CNBC is airing a series called "American Greed," which chronicles epic scams online and off. They recently ran anexpose of Berkeley Nutraceuticals, the company behind Enzyte, a “natural male enhancement."
Since releasing Enzyte in 2001, the company created both a cultural and economic juggernaut. It started with their ubiquitous pitchman: Smiling Bob. With his thumbs up sign and strained grin, Bob was a viral phenomenon online and off. Campy ads showed Bob bowling and gardening, rife with cheeky double-entendres about the “big lift” he got from Enzyte. With $240 million in annual revenues, Berkeley was the great American success story in the $18 billion herbal supplement industry. The empire fell apart when the company was embroiled in a host of scams, and the story raises questions over the engineering of such pills.
It underscores the wild west that still exists in the "science" of this enormous industry - which gets a huge amount of its sales online. Yes, there are some regulations - but nothing prohibiting outlaw rule. Congress passed the Dietary Supplements Health and Education Act in 1994 to help protect consumers. This includes having the Federal Trade Commission regulate the ads we see and hear for supplements.
The protection, however, pales in comparison to real pharmaceuticals. The regulation occurs after the products hit the shelves. All the Supplements using existing ingredients can be sold without approval by Food and Drug Administration. In fact, the FDA can only intervene if and when a product is proved to be harmful. Supplement makers had even more leeway with ads. While supplement makers couldn’t claim their products cured diseases, there remained plenty of wiggle room: letting the bill pills as wonder cures from baldness to erectile dysfunction.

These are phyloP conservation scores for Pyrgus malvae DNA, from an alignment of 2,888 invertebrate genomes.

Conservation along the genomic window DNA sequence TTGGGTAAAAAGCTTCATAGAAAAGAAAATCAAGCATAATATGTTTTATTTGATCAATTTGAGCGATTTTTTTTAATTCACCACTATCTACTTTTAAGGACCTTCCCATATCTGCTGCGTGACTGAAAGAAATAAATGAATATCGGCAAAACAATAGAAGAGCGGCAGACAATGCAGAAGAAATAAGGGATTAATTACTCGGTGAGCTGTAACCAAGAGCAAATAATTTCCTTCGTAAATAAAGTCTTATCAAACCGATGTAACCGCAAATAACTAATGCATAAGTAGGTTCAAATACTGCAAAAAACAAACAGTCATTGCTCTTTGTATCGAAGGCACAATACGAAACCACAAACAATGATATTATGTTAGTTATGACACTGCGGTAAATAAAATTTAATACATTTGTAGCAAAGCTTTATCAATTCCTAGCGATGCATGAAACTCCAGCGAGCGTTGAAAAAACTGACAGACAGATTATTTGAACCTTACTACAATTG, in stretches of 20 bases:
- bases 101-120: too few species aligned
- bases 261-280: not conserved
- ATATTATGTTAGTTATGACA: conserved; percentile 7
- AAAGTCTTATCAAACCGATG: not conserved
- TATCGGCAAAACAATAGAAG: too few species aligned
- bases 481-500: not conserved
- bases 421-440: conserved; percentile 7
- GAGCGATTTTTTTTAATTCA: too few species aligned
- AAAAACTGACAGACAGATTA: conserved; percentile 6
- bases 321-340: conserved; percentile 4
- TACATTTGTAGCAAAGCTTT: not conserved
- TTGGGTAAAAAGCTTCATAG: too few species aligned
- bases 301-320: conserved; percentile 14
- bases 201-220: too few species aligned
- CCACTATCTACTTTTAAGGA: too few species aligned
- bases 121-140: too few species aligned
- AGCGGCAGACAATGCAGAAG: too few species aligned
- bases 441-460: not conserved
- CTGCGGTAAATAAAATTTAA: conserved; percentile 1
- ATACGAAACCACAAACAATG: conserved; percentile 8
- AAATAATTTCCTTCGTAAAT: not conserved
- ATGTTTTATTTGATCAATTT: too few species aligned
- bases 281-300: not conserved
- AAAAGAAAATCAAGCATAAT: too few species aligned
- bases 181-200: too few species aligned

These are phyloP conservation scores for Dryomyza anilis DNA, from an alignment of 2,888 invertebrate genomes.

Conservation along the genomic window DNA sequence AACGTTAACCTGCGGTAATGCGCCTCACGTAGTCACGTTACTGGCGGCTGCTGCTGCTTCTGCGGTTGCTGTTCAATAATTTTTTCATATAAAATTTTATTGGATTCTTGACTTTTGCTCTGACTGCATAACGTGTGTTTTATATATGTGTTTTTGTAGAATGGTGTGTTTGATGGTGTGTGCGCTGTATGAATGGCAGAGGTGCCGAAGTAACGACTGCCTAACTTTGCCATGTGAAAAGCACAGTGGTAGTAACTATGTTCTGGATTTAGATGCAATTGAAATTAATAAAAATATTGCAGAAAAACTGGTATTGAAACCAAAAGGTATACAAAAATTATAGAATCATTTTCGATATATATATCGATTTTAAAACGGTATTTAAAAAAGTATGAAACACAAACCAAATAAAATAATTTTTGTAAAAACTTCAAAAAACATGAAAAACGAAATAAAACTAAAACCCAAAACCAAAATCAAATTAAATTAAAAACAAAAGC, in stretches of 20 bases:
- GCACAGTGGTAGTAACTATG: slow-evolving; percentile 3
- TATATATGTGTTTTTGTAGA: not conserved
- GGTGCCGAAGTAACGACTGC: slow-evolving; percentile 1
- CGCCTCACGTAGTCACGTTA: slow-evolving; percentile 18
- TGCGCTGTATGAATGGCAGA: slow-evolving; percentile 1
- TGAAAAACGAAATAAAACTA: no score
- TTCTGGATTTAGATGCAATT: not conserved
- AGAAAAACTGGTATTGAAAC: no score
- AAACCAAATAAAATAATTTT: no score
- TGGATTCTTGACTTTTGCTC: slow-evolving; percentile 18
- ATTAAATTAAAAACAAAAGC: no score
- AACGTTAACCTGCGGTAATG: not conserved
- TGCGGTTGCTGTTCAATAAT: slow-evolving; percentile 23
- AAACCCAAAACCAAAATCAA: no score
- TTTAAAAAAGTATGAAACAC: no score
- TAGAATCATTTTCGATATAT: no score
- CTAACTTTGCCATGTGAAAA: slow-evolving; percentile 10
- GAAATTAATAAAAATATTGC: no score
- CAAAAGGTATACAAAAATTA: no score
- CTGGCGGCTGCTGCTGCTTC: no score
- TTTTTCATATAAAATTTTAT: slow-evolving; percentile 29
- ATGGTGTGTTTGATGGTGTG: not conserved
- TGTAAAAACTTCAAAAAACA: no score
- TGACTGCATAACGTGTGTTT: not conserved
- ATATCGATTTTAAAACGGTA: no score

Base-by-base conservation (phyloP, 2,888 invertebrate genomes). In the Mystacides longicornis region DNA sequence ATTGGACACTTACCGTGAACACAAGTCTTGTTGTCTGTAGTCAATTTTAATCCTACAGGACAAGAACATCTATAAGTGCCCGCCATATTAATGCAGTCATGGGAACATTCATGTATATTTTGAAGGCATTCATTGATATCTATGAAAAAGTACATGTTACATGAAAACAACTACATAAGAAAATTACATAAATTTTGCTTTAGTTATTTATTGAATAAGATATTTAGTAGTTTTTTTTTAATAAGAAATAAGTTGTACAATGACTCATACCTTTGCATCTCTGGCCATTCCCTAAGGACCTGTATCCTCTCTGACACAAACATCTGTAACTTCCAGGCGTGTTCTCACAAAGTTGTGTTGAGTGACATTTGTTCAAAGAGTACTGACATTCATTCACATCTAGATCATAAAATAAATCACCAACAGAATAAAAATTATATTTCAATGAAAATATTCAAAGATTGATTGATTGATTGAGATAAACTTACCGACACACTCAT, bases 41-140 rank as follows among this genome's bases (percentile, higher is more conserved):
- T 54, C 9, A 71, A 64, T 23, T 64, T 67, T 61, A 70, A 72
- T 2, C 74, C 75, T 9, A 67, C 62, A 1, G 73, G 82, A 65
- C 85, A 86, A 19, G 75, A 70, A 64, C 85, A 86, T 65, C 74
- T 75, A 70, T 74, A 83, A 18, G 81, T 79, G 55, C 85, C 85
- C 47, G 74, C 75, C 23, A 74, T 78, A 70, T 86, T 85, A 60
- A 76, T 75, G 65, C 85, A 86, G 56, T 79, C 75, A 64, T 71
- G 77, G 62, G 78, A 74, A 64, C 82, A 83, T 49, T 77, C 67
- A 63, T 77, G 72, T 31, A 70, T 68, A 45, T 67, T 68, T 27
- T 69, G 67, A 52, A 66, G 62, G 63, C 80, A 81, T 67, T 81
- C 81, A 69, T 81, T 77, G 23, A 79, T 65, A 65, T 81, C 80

Rich Cleland, assistant director division of advertising practices for FTC, which is now processing a civil case against Berkeley Pharmaceuticals, says the potential for hustlers is rife. “There’s always someone hawking a product to them that will promise to do with them miracles and lot of people have made lot of money doing that,” he tells me, “These are smart people, they know what people are susceptible to. They know that consumers want a quick fix, they want an easy solution, they want the pill - and scam artists prey on that.” So what’s a nutritional pill popper to do? “We tell people it’s in your hands,” Cleland says.
Michael Herndon, a spokesperson for the FDA, paints an even gloomier picture. “Except for rules described above that govern ‘new dietary ingredients,’ there is no provision under any law or regulation that FDA enforces that requires a firm to disclose to FDA or consumers the information they have about the safety or purported benefits of their dietary supplement products. Likewise, there is no prohibition against them making this information available either to FDA or to their customers. It is up to each firm to set its own policy on disclosure of such information.”
David Kushner is the author of many books, including Masters of Doom, Jonny Magic & the Card Shark Kids, Levittown, The Bones of Marianna, and Alligator Candy. A contributing editor of Rolling Stone, he has written for publications including The New Yorker, Vanity Fair, Wired, and The New York Times Magazine.